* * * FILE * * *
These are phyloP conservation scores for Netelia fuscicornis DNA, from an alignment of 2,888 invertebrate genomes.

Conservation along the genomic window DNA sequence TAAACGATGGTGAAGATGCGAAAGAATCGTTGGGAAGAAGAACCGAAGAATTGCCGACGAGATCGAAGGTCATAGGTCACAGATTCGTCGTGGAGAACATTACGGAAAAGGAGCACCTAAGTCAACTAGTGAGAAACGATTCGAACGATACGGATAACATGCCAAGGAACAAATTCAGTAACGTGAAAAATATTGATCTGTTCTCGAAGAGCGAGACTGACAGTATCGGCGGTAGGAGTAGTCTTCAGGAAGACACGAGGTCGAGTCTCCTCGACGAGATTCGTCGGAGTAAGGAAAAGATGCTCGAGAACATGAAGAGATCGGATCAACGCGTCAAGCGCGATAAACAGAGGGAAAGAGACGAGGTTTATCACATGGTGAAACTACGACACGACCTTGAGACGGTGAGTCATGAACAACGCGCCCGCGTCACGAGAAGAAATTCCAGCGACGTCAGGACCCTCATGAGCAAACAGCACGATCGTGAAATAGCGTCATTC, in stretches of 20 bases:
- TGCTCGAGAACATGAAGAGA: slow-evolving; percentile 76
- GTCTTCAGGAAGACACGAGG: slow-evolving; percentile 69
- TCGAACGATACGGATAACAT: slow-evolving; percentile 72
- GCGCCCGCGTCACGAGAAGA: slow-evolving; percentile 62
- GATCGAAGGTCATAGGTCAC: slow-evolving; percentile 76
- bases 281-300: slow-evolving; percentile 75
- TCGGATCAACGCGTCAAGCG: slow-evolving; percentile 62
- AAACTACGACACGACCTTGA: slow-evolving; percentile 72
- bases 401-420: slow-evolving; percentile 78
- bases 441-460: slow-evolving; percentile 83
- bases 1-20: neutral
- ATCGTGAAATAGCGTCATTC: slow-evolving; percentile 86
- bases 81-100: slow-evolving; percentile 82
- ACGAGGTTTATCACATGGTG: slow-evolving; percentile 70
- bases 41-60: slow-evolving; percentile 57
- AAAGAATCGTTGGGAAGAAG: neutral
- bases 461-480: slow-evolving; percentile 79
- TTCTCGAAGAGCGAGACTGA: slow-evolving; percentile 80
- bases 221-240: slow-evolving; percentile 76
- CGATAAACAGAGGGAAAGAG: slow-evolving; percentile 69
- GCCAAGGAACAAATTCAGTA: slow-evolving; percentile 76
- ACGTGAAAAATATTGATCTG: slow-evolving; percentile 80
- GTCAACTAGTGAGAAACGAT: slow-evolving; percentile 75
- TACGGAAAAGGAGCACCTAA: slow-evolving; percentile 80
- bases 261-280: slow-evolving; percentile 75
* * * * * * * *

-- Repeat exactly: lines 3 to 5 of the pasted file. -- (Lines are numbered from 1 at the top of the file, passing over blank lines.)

- TGCTCGAGAACATGAAGAGA: slow-evolving; percentile 76
- GTCTTCAGGAAGACACGAGG: slow-evolving; percentile 69
- TCGAACGATACGGATAACAT: slow-evolving; percentile 72